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“We now know that the US National Security Agency has made the whole security system weak by building in weaknesses that criminals can use,” he told the ISSE 2013 security conference in Brussels.
Pohlmann said that, in light of Snowden's revelations, businesses need to find new ways to secure backdoors in hardware and software, and protect data.
The forced collaboration with online email and other services also means that businesses will have to reassess how appropriate these services are for business purposes.
Even the grim economics of the cyber threat world have been laid bare, showing that big IT suppliers are unable to compete with intelligence agencies in paying for the top threat capabilities.
“Intelligence agencies are able to pay more than suppliers for this information, which they use for their own purposes and do not share with business to help improve their defences,” said Pohlmann.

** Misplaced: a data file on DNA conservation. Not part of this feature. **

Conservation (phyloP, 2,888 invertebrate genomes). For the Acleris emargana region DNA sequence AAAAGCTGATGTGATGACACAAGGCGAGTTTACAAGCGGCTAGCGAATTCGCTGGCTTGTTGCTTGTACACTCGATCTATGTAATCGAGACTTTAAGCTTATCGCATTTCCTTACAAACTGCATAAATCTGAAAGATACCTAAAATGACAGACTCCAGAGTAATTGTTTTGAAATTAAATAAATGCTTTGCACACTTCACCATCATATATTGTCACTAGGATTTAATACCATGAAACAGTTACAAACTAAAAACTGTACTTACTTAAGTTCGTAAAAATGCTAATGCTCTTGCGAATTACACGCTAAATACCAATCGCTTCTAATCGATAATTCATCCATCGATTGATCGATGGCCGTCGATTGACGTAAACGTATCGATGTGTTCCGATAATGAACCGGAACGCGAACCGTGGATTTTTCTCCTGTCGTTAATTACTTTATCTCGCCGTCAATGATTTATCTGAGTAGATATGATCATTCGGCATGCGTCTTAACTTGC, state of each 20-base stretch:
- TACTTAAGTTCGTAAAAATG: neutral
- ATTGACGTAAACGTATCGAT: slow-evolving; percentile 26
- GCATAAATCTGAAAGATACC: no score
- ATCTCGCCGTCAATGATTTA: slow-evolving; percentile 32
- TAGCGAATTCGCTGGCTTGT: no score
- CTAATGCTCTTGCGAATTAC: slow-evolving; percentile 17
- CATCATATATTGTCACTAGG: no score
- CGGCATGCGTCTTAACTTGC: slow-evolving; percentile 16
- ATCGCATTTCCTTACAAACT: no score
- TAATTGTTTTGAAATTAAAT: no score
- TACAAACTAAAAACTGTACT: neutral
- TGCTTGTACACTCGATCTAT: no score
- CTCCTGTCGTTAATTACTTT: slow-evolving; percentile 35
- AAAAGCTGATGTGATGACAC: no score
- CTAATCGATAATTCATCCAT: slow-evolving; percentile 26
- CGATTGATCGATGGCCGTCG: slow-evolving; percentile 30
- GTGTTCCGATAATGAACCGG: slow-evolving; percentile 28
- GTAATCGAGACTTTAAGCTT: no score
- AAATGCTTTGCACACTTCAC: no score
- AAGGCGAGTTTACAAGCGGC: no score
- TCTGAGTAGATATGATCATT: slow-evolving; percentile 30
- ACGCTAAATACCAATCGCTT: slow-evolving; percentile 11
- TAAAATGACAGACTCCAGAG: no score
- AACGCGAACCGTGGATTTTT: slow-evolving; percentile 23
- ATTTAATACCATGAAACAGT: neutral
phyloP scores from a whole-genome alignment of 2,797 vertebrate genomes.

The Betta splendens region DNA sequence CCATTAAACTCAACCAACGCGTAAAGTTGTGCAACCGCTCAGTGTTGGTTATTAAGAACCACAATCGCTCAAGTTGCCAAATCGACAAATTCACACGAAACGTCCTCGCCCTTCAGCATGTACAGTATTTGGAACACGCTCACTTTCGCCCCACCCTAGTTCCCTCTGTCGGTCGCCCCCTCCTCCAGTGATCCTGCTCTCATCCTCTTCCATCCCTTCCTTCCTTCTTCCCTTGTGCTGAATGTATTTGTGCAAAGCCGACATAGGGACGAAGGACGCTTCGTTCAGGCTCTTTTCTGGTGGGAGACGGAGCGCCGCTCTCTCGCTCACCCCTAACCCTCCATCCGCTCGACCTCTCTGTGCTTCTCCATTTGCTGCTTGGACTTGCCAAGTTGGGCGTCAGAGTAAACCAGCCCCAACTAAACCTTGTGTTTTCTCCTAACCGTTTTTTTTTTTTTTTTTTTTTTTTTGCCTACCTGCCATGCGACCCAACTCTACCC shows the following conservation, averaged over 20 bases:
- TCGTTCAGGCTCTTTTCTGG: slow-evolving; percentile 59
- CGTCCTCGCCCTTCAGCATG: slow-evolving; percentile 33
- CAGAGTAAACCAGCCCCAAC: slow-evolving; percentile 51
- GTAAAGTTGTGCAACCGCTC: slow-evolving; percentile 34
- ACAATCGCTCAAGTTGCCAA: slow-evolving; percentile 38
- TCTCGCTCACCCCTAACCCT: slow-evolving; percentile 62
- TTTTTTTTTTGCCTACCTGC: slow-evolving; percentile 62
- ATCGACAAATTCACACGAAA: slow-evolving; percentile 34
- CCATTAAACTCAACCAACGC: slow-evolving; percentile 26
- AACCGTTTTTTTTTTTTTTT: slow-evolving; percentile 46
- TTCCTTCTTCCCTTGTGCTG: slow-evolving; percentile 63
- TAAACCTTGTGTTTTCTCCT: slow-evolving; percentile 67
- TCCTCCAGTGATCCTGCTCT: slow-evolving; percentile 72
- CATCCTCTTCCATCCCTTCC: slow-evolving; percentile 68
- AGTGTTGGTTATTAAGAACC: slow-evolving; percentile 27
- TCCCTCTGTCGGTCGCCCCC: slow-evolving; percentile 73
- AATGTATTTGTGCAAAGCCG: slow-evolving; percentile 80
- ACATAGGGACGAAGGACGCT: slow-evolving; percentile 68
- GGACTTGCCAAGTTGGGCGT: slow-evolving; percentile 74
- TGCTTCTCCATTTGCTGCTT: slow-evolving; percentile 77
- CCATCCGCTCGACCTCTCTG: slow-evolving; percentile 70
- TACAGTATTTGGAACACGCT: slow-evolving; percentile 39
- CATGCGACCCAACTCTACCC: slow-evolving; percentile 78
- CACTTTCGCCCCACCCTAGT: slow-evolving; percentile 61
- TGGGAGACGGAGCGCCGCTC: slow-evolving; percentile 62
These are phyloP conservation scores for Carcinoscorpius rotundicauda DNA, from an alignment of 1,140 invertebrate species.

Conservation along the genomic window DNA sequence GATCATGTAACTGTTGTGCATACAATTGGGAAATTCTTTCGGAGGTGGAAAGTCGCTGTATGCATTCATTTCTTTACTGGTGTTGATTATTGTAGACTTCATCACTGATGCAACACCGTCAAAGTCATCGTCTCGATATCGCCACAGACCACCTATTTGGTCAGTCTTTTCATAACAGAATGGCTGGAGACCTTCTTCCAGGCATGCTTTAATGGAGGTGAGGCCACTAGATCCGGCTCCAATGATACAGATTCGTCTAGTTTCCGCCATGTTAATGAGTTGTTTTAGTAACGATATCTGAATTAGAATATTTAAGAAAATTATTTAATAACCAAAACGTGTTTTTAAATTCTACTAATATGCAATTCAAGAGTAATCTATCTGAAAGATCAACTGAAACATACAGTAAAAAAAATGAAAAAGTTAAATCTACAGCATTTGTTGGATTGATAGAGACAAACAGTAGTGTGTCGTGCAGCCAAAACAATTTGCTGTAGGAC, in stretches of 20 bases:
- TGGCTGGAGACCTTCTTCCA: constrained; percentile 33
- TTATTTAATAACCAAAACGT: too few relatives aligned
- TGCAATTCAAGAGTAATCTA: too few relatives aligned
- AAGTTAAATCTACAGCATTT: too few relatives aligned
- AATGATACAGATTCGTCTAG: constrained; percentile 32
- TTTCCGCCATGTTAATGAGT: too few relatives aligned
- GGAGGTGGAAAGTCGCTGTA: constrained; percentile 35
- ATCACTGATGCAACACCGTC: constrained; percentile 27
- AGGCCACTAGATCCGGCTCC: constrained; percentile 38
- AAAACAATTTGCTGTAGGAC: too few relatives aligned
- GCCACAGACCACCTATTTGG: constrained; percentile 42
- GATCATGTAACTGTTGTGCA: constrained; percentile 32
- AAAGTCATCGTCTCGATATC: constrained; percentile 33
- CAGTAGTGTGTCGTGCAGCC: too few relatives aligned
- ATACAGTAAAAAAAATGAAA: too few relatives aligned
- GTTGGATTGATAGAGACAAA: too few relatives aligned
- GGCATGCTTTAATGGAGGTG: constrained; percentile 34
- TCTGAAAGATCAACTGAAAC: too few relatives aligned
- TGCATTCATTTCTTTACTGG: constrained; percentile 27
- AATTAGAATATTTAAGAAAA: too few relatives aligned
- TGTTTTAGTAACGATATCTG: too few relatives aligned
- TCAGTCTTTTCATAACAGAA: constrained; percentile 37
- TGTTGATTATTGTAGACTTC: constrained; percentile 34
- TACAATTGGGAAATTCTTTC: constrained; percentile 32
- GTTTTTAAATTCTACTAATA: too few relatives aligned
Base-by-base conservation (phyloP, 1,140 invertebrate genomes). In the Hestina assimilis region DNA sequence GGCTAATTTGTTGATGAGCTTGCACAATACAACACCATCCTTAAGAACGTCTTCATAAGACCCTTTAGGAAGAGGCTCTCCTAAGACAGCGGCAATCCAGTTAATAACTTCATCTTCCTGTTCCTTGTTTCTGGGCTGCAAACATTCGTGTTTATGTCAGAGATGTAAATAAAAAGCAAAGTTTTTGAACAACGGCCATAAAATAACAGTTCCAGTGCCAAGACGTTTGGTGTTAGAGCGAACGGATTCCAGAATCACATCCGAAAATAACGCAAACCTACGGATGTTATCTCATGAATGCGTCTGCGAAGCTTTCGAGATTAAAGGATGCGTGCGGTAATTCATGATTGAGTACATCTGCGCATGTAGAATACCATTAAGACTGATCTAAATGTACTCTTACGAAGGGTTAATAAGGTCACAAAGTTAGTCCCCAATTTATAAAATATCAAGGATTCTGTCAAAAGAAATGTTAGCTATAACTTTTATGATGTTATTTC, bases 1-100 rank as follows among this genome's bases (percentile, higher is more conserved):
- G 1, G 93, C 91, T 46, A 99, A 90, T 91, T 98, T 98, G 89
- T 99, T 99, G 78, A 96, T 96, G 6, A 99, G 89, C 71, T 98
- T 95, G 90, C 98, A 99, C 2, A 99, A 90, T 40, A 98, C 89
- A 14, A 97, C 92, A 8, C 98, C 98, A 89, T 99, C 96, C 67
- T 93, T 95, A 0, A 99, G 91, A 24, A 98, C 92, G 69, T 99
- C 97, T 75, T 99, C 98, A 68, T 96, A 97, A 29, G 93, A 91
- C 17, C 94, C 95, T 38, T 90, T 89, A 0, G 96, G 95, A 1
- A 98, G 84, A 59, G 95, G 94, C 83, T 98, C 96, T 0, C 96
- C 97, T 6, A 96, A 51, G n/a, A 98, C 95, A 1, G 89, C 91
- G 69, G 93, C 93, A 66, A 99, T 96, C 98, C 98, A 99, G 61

This raises the question about whether the ends justify the means, he said.
The challenge facing every organisation now, said Pohlmann, is working out which suppliers, evaluations and certifications can be trusted, and what constitutes evidence for trust.
In the post Snowden era, he said, business is faced with the challenge of deciding what to do, knowing that most of today's security technology is unable to stop the determined attacker.
“In evaluating the IT security situation, we can see a change for the worse since Snowden,” he said.
The focus now, said Pohlmann, should be on finding ways of stopping the misuse of IT vulnerabilities and detecting backdoors and other weaknesses in products and services.
Read more on Prism
- Security Think Tank: Prism unlikely to change much
- Security Think Tank: Prism fallout could be worse than security risks
- Security Think Tank: Prism is dangerous for everyone
- Security Think Tank: Prism – Sitting duck or elaborate honeypot?
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